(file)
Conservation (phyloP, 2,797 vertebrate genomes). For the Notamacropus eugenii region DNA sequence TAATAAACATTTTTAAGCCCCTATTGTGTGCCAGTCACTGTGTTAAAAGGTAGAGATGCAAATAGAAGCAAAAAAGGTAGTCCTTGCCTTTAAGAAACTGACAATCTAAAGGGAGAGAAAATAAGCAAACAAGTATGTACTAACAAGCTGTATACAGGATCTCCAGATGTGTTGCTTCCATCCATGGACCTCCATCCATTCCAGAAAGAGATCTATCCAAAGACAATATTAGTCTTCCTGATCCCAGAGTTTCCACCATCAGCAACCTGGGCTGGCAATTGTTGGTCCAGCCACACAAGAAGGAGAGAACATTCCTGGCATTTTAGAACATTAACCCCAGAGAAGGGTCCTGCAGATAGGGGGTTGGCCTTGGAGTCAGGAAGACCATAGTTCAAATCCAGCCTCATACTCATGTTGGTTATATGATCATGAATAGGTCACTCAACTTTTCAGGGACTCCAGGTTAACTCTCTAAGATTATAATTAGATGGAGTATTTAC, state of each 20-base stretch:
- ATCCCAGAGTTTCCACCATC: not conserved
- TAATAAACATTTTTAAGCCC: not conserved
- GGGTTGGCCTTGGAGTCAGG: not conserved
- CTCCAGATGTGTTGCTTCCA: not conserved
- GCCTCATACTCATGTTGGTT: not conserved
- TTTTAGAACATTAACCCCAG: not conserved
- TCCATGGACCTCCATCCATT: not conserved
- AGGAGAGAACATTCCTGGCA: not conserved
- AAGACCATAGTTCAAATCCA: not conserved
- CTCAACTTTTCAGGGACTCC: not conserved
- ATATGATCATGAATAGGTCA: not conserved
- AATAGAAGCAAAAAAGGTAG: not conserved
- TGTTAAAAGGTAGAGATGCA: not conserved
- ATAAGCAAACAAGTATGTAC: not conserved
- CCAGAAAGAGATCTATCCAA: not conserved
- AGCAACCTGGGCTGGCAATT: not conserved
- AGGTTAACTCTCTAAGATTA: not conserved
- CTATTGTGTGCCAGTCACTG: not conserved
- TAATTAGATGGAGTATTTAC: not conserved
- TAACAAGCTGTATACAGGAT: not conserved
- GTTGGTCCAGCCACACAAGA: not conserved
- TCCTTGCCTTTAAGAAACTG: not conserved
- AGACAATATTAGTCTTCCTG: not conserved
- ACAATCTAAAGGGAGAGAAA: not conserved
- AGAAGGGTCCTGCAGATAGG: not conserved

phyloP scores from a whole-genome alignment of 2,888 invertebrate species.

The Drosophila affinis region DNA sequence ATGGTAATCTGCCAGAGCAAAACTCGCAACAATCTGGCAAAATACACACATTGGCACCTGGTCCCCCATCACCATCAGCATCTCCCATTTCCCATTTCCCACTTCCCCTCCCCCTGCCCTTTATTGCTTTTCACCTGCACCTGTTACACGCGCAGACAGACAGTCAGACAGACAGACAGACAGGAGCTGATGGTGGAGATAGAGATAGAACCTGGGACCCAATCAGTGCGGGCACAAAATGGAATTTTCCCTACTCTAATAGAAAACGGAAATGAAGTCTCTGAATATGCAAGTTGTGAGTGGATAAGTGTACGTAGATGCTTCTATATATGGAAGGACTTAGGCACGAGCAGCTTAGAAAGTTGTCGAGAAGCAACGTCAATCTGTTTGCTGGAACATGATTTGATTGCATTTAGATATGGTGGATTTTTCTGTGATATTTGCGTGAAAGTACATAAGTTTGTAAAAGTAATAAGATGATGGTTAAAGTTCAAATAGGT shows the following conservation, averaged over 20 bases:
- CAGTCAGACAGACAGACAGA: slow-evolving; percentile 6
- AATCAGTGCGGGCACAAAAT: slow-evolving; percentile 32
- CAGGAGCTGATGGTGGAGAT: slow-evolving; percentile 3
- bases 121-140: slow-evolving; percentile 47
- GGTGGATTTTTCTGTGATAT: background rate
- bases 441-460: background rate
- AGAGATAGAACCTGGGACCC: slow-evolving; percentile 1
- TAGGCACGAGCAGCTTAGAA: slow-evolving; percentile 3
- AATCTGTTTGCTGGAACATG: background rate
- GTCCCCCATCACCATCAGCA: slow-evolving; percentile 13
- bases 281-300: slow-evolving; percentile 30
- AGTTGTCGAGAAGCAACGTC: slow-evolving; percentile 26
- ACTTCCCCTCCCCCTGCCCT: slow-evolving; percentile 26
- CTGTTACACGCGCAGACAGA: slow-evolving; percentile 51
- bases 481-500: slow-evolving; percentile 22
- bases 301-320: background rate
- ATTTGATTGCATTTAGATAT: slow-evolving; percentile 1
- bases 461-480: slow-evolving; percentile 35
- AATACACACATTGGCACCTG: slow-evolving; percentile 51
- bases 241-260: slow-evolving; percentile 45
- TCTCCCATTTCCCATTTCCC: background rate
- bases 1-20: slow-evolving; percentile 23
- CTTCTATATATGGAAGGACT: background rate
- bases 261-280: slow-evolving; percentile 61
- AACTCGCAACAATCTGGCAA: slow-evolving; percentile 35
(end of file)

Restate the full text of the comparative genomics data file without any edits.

Conservation (phyloP, 2,797 vertebrate genomes). For the Notamacropus eugenii region DNA sequence TAATAAACATTTTTAAGCCCCTATTGTGTGCCAGTCACTGTGTTAAAAGGTAGAGATGCAAATAGAAGCAAAAAAGGTAGTCCTTGCCTTTAAGAAACTGACAATCTAAAGGGAGAGAAAATAAGCAAACAAGTATGTACTAACAAGCTGTATACAGGATCTCCAGATGTGTTGCTTCCATCCATGGACCTCCATCCATTCCAGAAAGAGATCTATCCAAAGACAATATTAGTCTTCCTGATCCCAGAGTTTCCACCATCAGCAACCTGGGCTGGCAATTGTTGGTCCAGCCACACAAGAAGGAGAGAACATTCCTGGCATTTTAGAACATTAACCCCAGAGAAGGGTCCTGCAGATAGGGGGTTGGCCTTGGAGTCAGGAAGACCATAGTTCAAATCCAGCCTCATACTCATGTTGGTTATATGATCATGAATAGGTCACTCAACTTTTCAGGGACTCCAGGTTAACTCTCTAAGATTATAATTAGATGGAGTATTTAC, state of each 20-base stretch:
- ATCCCAGAGTTTCCACCATC: not conserved
- TAATAAACATTTTTAAGCCC: not conserved
- GGGTTGGCCTTGGAGTCAGG: not conserved
- CTCCAGATGTGTTGCTTCCA: not conserved
- GCCTCATACTCATGTTGGTT: not conserved
- TTTTAGAACATTAACCCCAG: not conserved
- TCCATGGACCTCCATCCATT: not conserved
- AGGAGAGAACATTCCTGGCA: not conserved
- AAGACCATAGTTCAAATCCA: not conserved
- CTCAACTTTTCAGGGACTCC: not conserved
- ATATGATCATGAATAGGTCA: not conserved
- AATAGAAGCAAAAAAGGTAG: not conserved
- TGTTAAAAGGTAGAGATGCA: not conserved
- ATAAGCAAACAAGTATGTAC: not conserved
- CCAGAAAGAGATCTATCCAA: not conserved
- AGCAACCTGGGCTGGCAATT: not conserved
- AGGTTAACTCTCTAAGATTA: not conserved
- CTATTGTGTGCCAGTCACTG: not conserved
- TAATTAGATGGAGTATTTAC: not conserved
- TAACAAGCTGTATACAGGAT: not conserved
- GTTGGTCCAGCCACACAAGA: not conserved
- TCCTTGCCTTTAAGAAACTG: not conserved
- AGACAATATTAGTCTTCCTG: not conserved
- ACAATCTAAAGGGAGAGAAA: not conserved
- AGAAGGGTCCTGCAGATAGG: not conserved

phyloP scores from a whole-genome alignment of 2,888 invertebrate species.

The Drosophila affinis region DNA sequence ATGGTAATCTGCCAGAGCAAAACTCGCAACAATCTGGCAAAATACACACATTGGCACCTGGTCCCCCATCACCATCAGCATCTCCCATTTCCCATTTCCCACTTCCCCTCCCCCTGCCCTTTATTGCTTTTCACCTGCACCTGTTACACGCGCAGACAGACAGTCAGACAGACAGACAGACAGGAGCTGATGGTGGAGATAGAGATAGAACCTGGGACCCAATCAGTGCGGGCACAAAATGGAATTTTCCCTACTCTAATAGAAAACGGAAATGAAGTCTCTGAATATGCAAGTTGTGAGTGGATAAGTGTACGTAGATGCTTCTATATATGGAAGGACTTAGGCACGAGCAGCTTAGAAAGTTGTCGAGAAGCAACGTCAATCTGTTTGCTGGAACATGATTTGATTGCATTTAGATATGGTGGATTTTTCTGTGATATTTGCGTGAAAGTACATAAGTTTGTAAAAGTAATAAGATGATGGTTAAAGTTCAAATAGGT shows the following conservation, averaged over 20 bases:
- CAGTCAGACAGACAGACAGA: slow-evolving; percentile 6
- AATCAGTGCGGGCACAAAAT: slow-evolving; percentile 32
- CAGGAGCTGATGGTGGAGAT: slow-evolving; percentile 3
- bases 121-140: slow-evolving; percentile 47
- GGTGGATTTTTCTGTGATAT: background rate
- bases 441-460: background rate
- AGAGATAGAACCTGGGACCC: slow-evolving; percentile 1
- TAGGCACGAGCAGCTTAGAA: slow-evolving; percentile 3
- AATCTGTTTGCTGGAACATG: background rate
- GTCCCCCATCACCATCAGCA: slow-evolving; percentile 13
- bases 281-300: slow-evolving; percentile 30
- AGTTGTCGAGAAGCAACGTC: slow-evolving; percentile 26
- ACTTCCCCTCCCCCTGCCCT: slow-evolving; percentile 26
- CTGTTACACGCGCAGACAGA: slow-evolving; percentile 51
- bases 481-500: slow-evolving; percentile 22
- bases 301-320: background rate
- ATTTGATTGCATTTAGATAT: slow-evolving; percentile 1
- bases 461-480: slow-evolving; percentile 35
- AATACACACATTGGCACCTG: slow-evolving; percentile 51
- bases 241-260: slow-evolving; percentile 45
- TCTCCCATTTCCCATTTCCC: background rate
- bases 1-20: slow-evolving; percentile 23
- CTTCTATATATGGAAGGACT: background rate
- bases 261-280: slow-evolving; percentile 61
- AACTCGCAACAATCTGGCAA: slow-evolving; percentile 35